Convergence in distribution (generalized functions)

I am dealing with the following limit involving a sequence of ditributions:

$$\lim_{n \to \infty}T_n= \lim_{n \to \infty}\frac{1}{n^2}\sum_{k=1}^{2n}k \delta_{\frac kn}$$ Using the definition of Delta distribution I find that: $$\lim_{n \to \infty} <T_n,\phi> = \lim_{n \to \infty} \frac{1}{n^2}\sum_{k=1}^{2n}k \phi\left(\frac kn\right)$$ and here is where I get stuck. I was trying to "see" some integral sum there... Any idea how to proceed?

2 Answers

Write $$\frac{1}{n^2}\sum_{k=1}^{2n}k \phi\left(\frac kn\right) = \frac{1}{n}\sum_{k=1}^{2n} \frac kn \phi\left(\frac kn\right)$$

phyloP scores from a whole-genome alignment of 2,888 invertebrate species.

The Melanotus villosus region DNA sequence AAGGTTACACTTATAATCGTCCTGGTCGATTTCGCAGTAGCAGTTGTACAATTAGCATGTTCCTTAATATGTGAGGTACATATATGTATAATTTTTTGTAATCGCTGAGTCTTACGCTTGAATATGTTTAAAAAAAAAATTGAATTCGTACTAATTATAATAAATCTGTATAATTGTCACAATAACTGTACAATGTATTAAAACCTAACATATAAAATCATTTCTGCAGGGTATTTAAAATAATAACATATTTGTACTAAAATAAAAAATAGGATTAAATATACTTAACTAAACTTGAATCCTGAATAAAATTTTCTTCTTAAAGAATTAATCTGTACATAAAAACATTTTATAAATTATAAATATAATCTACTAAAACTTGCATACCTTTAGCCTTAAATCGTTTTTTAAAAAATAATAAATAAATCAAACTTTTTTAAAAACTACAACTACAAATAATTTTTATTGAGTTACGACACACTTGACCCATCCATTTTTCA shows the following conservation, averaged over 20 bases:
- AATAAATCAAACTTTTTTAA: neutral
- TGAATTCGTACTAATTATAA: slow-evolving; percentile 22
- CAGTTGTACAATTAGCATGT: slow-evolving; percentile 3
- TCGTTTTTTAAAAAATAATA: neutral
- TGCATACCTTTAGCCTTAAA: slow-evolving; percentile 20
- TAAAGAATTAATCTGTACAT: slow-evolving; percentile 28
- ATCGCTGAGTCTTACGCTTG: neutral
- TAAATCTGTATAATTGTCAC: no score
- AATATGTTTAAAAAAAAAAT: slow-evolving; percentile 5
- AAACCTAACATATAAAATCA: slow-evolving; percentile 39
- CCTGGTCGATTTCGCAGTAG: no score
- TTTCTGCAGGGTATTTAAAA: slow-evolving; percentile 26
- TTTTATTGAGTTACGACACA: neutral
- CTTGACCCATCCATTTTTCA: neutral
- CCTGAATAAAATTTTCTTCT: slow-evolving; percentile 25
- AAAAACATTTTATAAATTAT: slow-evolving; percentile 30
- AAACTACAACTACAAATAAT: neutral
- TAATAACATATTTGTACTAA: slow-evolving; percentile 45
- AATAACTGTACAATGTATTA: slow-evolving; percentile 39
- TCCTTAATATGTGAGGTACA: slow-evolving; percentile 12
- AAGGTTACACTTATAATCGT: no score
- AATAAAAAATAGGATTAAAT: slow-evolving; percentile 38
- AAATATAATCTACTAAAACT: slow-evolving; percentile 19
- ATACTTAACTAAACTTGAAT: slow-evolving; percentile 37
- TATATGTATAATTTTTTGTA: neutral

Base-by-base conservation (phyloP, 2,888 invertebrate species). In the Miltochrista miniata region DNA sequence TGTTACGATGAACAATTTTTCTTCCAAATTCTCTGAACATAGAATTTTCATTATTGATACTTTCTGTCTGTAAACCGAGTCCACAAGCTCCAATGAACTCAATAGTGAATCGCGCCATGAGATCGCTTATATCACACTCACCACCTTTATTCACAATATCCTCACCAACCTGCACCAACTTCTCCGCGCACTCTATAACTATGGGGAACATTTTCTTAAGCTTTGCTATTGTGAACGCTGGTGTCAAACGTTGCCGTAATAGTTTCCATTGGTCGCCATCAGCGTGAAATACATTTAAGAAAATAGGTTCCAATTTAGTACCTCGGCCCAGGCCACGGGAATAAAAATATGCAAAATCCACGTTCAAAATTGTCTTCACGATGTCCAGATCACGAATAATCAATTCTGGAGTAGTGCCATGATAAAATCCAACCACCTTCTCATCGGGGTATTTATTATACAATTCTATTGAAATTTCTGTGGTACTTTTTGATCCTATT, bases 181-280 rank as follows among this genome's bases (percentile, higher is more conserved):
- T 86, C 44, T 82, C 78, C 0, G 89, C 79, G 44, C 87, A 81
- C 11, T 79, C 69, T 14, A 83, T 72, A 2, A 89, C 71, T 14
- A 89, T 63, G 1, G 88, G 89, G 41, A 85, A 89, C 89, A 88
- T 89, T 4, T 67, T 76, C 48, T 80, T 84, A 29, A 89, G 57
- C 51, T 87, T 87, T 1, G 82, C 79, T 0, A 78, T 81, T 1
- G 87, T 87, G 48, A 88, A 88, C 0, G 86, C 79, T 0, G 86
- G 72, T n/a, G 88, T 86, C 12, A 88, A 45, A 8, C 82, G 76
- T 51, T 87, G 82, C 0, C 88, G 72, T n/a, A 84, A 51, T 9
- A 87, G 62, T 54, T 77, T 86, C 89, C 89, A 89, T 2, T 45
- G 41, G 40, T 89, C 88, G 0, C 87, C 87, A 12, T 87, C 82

and we can think of

$$\frac{1}{n}\sum_{k=1}^{2n} \frac kn \phi\left(\frac kn\right)$$

as the Riemann sum of the function $x\phi (x)$ over the interval $[0,2]$. Thus

$$\lim_{n\to \infty } \frac{1}{n^2}\sum_{k=1}^{2n}k\phi\left(\frac kn\right) = \int_0^2 x\phi(x) \mathrm d x.$$

• Thanks! So it seems that I can conclude that $T_n \to T_f$ where $f=\frac x2 \mathbb{1}_{[0,2]}$ right? – Leonardo Massai May 22 '18 at 11:33
• Yes, @LeonardoMassai – user99914 May 22 '18 at 15:32
• Hi, I have updated the answer, there shouldn't be a 1/2. @LeonardoMassai – user99914 May 25 '18 at 4:37

Hint $$\frac{1}{n^2}\sum_{k=1}^{2n}k \phi\left(\frac kn\right)=\frac{1}{n}\sum_{k=1}^{2n}\frac{k}{n} \phi\left(\frac kn\right)=\frac{1}{n}\sum_{k=1}^{2n} \psi\left(\frac kn\right)$$ where $\psi(x)=x\phi(x)$ so it is an integral sum.